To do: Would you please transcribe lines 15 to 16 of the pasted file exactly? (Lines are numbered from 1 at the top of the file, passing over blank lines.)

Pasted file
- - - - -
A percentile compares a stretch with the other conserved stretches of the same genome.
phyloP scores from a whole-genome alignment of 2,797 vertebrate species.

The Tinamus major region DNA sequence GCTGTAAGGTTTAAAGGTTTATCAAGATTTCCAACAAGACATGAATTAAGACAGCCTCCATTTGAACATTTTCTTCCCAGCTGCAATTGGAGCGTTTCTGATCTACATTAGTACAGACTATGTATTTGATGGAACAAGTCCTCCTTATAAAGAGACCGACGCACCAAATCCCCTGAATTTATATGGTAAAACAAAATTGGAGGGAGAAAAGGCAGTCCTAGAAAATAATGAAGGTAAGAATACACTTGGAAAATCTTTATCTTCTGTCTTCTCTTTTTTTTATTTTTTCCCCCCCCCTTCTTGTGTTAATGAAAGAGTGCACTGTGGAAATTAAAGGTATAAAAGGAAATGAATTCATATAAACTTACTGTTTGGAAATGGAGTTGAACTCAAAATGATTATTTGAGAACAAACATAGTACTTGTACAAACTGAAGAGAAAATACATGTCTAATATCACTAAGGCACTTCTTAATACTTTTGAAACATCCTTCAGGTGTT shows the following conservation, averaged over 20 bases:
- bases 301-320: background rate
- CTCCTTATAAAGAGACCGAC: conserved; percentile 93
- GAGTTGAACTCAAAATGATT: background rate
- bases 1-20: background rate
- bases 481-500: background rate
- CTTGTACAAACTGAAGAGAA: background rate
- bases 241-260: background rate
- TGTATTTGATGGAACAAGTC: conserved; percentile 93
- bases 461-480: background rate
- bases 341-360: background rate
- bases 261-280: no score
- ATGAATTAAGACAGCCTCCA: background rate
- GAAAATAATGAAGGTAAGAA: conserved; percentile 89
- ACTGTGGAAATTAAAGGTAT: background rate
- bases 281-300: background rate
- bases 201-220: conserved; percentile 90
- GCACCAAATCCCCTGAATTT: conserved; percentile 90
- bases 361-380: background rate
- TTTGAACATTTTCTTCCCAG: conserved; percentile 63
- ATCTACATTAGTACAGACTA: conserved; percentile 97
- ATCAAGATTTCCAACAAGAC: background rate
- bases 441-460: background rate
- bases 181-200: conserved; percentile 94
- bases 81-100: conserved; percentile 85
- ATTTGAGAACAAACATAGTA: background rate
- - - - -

- ATGAATTAAGACAGCCTCCA: background rate
- GAAAATAATGAAGGTAAGAA: conserved; percentile 89